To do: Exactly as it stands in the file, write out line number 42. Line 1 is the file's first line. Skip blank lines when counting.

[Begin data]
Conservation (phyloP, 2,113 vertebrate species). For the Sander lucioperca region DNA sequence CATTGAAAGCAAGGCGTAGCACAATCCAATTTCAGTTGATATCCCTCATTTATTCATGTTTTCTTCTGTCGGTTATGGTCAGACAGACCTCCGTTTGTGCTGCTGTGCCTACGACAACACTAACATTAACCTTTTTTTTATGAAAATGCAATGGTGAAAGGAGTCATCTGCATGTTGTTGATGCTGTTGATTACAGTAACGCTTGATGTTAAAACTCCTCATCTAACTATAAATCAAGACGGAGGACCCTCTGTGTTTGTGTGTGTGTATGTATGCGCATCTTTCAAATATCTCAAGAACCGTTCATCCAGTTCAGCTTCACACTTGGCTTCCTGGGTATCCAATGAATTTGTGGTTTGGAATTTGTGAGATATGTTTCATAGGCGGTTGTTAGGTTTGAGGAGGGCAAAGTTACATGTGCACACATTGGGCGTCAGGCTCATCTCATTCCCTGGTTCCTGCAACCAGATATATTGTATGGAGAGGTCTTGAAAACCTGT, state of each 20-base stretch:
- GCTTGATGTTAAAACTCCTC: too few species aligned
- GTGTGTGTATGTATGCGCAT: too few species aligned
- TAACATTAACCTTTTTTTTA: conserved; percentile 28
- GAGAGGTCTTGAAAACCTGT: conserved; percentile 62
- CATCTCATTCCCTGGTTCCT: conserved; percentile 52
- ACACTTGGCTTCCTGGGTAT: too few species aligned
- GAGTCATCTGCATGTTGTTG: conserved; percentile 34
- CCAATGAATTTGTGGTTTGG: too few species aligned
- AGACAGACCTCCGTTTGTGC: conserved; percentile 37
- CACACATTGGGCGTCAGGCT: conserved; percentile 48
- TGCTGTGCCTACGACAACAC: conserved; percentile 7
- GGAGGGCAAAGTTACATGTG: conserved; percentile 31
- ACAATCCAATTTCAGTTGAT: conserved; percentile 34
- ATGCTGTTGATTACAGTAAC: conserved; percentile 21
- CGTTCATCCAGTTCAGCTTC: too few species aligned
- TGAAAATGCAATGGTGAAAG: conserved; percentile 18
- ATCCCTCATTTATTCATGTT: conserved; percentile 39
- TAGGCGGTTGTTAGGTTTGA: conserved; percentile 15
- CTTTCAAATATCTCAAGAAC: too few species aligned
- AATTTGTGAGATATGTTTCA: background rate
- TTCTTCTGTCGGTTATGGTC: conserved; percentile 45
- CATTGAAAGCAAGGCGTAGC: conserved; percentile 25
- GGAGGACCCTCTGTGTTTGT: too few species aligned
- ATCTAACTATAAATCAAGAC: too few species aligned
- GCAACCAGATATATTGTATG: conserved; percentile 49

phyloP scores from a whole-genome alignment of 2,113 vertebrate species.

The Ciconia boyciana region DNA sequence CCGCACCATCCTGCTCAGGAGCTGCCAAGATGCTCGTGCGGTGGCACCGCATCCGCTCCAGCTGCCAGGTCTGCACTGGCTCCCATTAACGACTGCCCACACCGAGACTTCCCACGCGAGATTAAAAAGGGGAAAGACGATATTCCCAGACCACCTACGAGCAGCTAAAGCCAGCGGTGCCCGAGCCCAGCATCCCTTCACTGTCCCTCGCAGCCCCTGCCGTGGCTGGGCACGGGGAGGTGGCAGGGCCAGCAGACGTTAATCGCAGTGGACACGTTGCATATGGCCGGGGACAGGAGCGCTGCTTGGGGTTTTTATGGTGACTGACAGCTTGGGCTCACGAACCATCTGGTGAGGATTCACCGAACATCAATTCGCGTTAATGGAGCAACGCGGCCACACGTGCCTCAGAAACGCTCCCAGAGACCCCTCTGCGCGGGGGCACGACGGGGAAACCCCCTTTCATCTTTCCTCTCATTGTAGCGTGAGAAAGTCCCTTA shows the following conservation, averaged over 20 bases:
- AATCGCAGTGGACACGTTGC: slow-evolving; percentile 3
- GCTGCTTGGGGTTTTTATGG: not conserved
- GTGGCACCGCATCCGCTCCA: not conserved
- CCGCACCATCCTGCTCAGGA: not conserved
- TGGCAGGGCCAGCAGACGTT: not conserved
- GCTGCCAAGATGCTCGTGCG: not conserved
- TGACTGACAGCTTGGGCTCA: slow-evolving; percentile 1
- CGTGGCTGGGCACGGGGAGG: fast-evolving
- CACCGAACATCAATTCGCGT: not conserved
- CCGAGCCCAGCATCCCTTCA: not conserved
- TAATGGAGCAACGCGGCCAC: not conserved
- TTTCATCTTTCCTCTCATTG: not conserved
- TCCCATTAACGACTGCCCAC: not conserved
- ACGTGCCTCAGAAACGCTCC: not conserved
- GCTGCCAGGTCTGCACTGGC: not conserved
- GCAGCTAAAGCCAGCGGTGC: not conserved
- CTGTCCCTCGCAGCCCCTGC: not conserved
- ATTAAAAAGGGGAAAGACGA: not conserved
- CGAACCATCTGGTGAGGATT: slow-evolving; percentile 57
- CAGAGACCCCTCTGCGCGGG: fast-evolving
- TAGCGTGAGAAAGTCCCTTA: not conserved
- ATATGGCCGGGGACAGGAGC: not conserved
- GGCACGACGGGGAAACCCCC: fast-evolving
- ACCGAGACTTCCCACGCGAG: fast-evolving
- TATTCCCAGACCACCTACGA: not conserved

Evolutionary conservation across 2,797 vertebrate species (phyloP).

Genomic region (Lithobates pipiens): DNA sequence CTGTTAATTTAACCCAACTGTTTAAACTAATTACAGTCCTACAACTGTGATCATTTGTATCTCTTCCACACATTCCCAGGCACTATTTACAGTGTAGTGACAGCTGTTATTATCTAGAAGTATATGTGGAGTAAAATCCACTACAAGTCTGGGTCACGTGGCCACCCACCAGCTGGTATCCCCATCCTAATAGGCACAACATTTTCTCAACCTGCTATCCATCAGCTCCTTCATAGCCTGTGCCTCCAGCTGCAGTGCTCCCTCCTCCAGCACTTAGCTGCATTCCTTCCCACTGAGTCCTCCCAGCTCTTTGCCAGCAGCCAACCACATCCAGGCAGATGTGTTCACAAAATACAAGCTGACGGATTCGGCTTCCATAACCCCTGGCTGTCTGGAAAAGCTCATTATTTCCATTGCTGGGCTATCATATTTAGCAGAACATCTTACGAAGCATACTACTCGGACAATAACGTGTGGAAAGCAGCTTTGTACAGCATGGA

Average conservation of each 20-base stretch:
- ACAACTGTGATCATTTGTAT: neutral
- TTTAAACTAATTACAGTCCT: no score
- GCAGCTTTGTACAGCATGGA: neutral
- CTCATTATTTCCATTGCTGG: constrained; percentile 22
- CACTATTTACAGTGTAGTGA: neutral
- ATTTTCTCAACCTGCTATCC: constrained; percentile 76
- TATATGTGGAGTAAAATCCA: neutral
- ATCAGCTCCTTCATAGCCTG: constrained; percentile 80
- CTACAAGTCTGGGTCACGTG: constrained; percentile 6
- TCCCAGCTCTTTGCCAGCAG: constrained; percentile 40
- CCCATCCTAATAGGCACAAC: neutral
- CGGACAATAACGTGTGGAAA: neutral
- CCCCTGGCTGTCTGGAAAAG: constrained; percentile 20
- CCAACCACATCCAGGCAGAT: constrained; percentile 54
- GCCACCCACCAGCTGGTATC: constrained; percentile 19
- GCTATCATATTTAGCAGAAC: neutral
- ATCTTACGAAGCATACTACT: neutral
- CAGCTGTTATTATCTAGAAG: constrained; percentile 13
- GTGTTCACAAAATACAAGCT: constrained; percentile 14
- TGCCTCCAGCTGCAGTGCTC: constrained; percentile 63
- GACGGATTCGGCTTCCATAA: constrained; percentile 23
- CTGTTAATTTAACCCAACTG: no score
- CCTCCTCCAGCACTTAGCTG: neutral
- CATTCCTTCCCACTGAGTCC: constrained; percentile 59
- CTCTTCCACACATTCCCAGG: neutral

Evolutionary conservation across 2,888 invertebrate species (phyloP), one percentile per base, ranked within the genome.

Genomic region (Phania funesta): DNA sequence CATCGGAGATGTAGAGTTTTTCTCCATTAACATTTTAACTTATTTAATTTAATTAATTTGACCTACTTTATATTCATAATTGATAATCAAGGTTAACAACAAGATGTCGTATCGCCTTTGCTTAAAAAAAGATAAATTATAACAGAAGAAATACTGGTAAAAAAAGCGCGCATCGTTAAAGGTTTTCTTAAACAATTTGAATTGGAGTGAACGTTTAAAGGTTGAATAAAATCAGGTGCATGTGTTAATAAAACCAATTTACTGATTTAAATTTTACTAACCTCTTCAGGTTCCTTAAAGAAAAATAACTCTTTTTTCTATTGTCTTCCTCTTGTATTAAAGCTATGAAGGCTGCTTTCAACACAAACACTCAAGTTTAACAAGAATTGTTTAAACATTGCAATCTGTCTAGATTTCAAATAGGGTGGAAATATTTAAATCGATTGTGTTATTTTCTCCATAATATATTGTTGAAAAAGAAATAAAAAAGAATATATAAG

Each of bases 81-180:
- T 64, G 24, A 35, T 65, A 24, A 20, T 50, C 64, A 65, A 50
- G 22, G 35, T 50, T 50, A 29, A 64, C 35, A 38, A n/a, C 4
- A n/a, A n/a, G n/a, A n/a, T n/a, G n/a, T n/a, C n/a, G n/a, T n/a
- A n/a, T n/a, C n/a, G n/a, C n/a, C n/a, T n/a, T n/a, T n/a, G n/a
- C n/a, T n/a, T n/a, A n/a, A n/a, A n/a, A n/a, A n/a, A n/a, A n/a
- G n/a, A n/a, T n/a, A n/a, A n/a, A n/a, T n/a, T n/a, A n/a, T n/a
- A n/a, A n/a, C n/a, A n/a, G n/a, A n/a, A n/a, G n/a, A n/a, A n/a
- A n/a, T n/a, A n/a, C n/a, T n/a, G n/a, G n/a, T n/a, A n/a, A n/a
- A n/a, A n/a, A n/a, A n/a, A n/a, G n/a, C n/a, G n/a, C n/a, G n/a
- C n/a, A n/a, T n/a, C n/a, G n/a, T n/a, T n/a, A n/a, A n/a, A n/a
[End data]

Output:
- ACGTGCCTCAGAAACGCTCC: not conserved